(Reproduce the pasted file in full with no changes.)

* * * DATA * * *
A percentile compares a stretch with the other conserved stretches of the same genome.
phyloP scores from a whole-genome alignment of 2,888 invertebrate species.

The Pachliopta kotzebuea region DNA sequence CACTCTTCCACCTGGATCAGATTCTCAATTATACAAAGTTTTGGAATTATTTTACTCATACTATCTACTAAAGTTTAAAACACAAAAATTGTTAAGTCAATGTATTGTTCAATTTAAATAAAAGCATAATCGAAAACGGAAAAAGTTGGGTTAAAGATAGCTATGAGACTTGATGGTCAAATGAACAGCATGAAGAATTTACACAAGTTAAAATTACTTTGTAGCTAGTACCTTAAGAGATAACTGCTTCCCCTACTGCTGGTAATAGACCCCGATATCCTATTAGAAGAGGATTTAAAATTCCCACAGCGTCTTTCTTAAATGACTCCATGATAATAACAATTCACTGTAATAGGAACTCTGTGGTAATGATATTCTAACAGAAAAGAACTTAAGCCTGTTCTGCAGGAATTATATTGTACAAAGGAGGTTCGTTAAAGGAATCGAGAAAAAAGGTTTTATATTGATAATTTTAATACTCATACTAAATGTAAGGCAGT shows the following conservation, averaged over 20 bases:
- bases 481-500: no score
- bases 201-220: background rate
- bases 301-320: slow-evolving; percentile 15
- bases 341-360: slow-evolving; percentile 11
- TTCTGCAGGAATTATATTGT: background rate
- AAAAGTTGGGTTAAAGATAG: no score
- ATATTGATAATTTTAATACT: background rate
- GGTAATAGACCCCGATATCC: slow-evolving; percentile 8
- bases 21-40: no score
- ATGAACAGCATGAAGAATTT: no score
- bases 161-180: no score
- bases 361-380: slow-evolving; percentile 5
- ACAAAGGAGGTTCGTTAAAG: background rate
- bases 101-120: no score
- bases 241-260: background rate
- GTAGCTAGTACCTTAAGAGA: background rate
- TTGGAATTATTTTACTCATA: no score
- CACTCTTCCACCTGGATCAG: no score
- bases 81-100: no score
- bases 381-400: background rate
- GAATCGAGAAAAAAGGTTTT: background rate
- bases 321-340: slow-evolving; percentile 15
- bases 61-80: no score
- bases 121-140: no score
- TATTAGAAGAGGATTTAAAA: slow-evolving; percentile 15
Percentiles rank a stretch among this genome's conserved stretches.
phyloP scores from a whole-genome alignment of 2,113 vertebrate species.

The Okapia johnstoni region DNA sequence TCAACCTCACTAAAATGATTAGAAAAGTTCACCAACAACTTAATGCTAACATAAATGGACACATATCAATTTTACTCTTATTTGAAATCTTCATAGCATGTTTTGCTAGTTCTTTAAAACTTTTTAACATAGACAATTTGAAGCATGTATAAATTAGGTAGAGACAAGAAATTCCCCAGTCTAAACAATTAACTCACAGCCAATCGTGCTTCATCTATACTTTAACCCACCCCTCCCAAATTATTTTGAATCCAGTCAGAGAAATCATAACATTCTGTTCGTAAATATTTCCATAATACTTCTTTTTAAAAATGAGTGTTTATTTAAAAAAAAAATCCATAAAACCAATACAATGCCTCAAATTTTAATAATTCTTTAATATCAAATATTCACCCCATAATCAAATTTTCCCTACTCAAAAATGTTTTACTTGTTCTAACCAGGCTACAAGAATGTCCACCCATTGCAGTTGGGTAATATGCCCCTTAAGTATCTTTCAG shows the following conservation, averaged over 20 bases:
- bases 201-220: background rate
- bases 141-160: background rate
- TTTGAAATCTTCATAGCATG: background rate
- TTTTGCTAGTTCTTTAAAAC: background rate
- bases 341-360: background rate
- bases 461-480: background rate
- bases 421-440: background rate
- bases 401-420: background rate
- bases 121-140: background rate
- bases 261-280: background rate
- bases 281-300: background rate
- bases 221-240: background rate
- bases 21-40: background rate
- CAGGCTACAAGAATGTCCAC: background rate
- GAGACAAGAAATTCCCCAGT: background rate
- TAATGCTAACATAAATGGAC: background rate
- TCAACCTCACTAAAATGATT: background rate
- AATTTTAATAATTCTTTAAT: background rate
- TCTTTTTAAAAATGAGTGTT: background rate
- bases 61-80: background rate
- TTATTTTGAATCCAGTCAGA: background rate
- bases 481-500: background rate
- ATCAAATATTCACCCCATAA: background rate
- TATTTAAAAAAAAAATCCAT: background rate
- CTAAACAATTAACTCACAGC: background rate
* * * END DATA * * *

A percentile compares a stretch with the other conserved stretches of the same genome.
phyloP scores from a whole-genome alignment of 2,888 invertebrate species.

The Pachliopta kotzebuea region DNA sequence CACTCTTCCACCTGGATCAGATTCTCAATTATACAAAGTTTTGGAATTATTTTACTCATACTATCTACTAAAGTTTAAAACACAAAAATTGTTAAGTCAATGTATTGTTCAATTTAAATAAAAGCATAATCGAAAACGGAAAAAGTTGGGTTAAAGATAGCTATGAGACTTGATGGTCAAATGAACAGCATGAAGAATTTACACAAGTTAAAATTACTTTGTAGCTAGTACCTTAAGAGATAACTGCTTCCCCTACTGCTGGTAATAGACCCCGATATCCTATTAGAAGAGGATTTAAAATTCCCACAGCGTCTTTCTTAAATGACTCCATGATAATAACAATTCACTGTAATAGGAACTCTGTGGTAATGATATTCTAACAGAAAAGAACTTAAGCCTGTTCTGCAGGAATTATATTGTACAAAGGAGGTTCGTTAAAGGAATCGAGAAAAAAGGTTTTATATTGATAATTTTAATACTCATACTAAATGTAAGGCAGT shows the following conservation, averaged over 20 bases:
- bases 481-500: no score
- bases 201-220: background rate
- bases 301-320: slow-evolving; percentile 15
- bases 341-360: slow-evolving; percentile 11
- TTCTGCAGGAATTATATTGT: background rate
- AAAAGTTGGGTTAAAGATAG: no score
- ATATTGATAATTTTAATACT: background rate
- GGTAATAGACCCCGATATCC: slow-evolving; percentile 8
- bases 21-40: no score
- ATGAACAGCATGAAGAATTT: no score
- bases 161-180: no score
- bases 361-380: slow-evolving; percentile 5
- ACAAAGGAGGTTCGTTAAAG: background rate
- bases 101-120: no score
- bases 241-260: background rate
- GTAGCTAGTACCTTAAGAGA: background rate
- TTGGAATTATTTTACTCATA: no score
- CACTCTTCCACCTGGATCAG: no score
- bases 81-100: no score
- bases 381-400: background rate
- GAATCGAGAAAAAAGGTTTT: background rate
- bases 321-340: slow-evolving; percentile 15
- bases 61-80: no score
- bases 121-140: no score
- TATTAGAAGAGGATTTAAAA: slow-evolving; percentile 15
Percentiles rank a stretch among this genome's conserved stretches.
phyloP scores from a whole-genome alignment of 2,113 vertebrate species.

The Okapia johnstoni region DNA sequence TCAACCTCACTAAAATGATTAGAAAAGTTCACCAACAACTTAATGCTAACATAAATGGACACATATCAATTTTACTCTTATTTGAAATCTTCATAGCATGTTTTGCTAGTTCTTTAAAACTTTTTAACATAGACAATTTGAAGCATGTATAAATTAGGTAGAGACAAGAAATTCCCCAGTCTAAACAATTAACTCACAGCCAATCGTGCTTCATCTATACTTTAACCCACCCCTCCCAAATTATTTTGAATCCAGTCAGAGAAATCATAACATTCTGTTCGTAAATATTTCCATAATACTTCTTTTTAAAAATGAGTGTTTATTTAAAAAAAAAATCCATAAAACCAATACAATGCCTCAAATTTTAATAATTCTTTAATATCAAATATTCACCCCATAATCAAATTTTCCCTACTCAAAAATGTTTTACTTGTTCTAACCAGGCTACAAGAATGTCCACCCATTGCAGTTGGGTAATATGCCCCTTAAGTATCTTTCAG shows the following conservation, averaged over 20 bases:
- bases 201-220: background rate
- bases 141-160: background rate
- TTTGAAATCTTCATAGCATG: background rate
- TTTTGCTAGTTCTTTAAAAC: background rate
- bases 341-360: background rate
- bases 461-480: background rate
- bases 421-440: background rate
- bases 401-420: background rate
- bases 121-140: background rate
- bases 261-280: background rate
- bases 281-300: background rate
- bases 221-240: background rate
- bases 21-40: background rate
- CAGGCTACAAGAATGTCCAC: background rate
- GAGACAAGAAATTCCCCAGT: background rate
- TAATGCTAACATAAATGGAC: background rate
- TCAACCTCACTAAAATGATT: background rate
- AATTTTAATAATTCTTTAAT: background rate
- TCTTTTTAAAAATGAGTGTT: background rate
- bases 61-80: background rate
- TTATTTTGAATCCAGTCAGA: background rate
- bases 481-500: background rate
- ATCAAATATTCACCCCATAA: background rate
- TATTTAAAAAAAAAATCCAT: background rate
- CTAAACAATTAACTCACAGC: background rate